Published Friday, Nov. 2, 2007 in The Register-Guard.
Halloween is over. Christmas has begun. And with it the complaints about the commercialization of the biggest holiday of the year. What can you and I do? Throw a party. A Christmas party. In November. This weekend.
Storekeepers are clearing their Halloween candy shelves to display cards and lights and animated snowmen. Elevator music warbles about sleighs and chestnuts and mistletoe. Advertising promises what’s “perfect for your (fill in family relation),” with special early-bird discounts for “smart shoppers.” Care packages to military personnel in Iraq must be sent by mid-November to reach them in time for Christmas.
Admit it. November is the new December.
I’m throwing my Christmas party tomorrow night, six weeks earlier than last year. Why? Because holiday cheer deserves to be released from its December confines. Holiday cheer begets holiday spirit begets holiday generosity. We ask attendees to bring a couple of food items to be donated.
“It’s so great that you’re doing it early this year!” said FOOD for Lane County’s Deb McGeorge, when I called requesting a barrel for donations. McGeorge, head of Food Resource Development, sees a nearly empty warehouse on Bailey Hill Road right now. “December’s a good month for us because of the postal carrier drive and other food drives. But November is always lean. Even more so this year.” USDA contributions are down 20 percent this year. Oregon Food Bank donations are down 17 percent. Meanwhile, local demand has risen.
If December has become a feast for charitable giving, November has become a matching famine. So let’s get those Salvation Army bell-ringers out there early this year. Send carolers through the streets still littered with candy wrappers from costumed children. Put a wreath on your door while you throw out the pumpkin.
We spend November complaining that the holiday season is beginning too early. Then we spend December complaining it’s all become too hectic. Can’t we just recognize that the year-end holiday nexus has grown beyond what can be contained in a single month?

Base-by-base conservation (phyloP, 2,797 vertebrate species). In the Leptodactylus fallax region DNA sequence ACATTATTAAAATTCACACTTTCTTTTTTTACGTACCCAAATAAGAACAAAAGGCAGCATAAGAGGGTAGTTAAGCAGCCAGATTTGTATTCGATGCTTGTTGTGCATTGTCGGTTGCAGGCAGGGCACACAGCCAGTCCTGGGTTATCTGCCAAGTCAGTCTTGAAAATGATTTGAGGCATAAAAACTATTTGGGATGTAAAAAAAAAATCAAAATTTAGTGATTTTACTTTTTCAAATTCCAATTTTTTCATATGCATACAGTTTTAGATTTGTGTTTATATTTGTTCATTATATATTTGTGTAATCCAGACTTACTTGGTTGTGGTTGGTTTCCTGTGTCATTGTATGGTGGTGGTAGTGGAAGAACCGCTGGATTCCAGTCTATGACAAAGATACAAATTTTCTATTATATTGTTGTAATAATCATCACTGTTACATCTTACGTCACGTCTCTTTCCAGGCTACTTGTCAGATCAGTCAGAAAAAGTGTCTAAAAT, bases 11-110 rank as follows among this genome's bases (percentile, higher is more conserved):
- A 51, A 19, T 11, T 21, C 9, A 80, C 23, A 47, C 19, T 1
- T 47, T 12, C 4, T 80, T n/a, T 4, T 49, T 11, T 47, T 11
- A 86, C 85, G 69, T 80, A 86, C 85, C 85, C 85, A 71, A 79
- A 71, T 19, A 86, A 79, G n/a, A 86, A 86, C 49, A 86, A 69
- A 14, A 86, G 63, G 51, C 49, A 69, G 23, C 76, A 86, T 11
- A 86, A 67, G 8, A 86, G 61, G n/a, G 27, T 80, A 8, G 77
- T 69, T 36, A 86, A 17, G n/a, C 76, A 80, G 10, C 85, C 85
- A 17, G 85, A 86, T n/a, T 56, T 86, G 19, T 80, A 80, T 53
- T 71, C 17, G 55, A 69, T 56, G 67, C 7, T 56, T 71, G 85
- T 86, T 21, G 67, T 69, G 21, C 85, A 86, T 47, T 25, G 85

Turning our attention straight from Halloween to Christmas denies marketers the exclusivity they have enjoyed in Novembers past. We can sing the songs because they make great music, drink the nog because we like its taste, gather with friends because it’s been a good year. A neighborhood party isn’t commerce. When we sing Christmas carols in November, we’re not commercializing anything. We’re celebrating, and what’s wrong with that? If anything, we’re diluting the commercialization with the other dimensions of holiday revelry that usually don’t get added until December.
November offers other great party advantages: warmer weather, more daylight, fewer scheduling conflicts. The Ducks are still playing football, so there’s time to speculate where the players will be celebrating their holidays. Who would have guessed that Pasadena on New Year’s Day may be aiming too low?
This Saturday is also the year’s only 25-hour day, since we “fall back” to mark the end of Daylight Saving Time. As they say in furniture sales, enjoy yourself for a full hour this weekend and make no payment until March, 2008.
Like it or not, marketers have always had their way with Christmas. The holiday was originally placed on the calendar in December for purely commercial reasons. (Shepherds don’t watch over their flocks at night in December.) Christmas was positioned to capitalize on the pagan festivals already underway at year’s end in ancient Rome. Christmas in the modern era has likewise leveraged popular culture. The Santa image we all recognize was consolidated and popularized by Coca-Cola in the 1930s.
Those who value the history of a holiday and the purity of tradition can also find something to like about a November Christmas party.
Beginning Christmas celebrations in early November is the surest way I know to prevent the commercialization of Thanksgiving.
Don Kahle (firstname.lastname@example.org) is a media, marketing and management consultant for small and civic-minded businesses. Readers may review and comment on past and future columns at his blog, right here.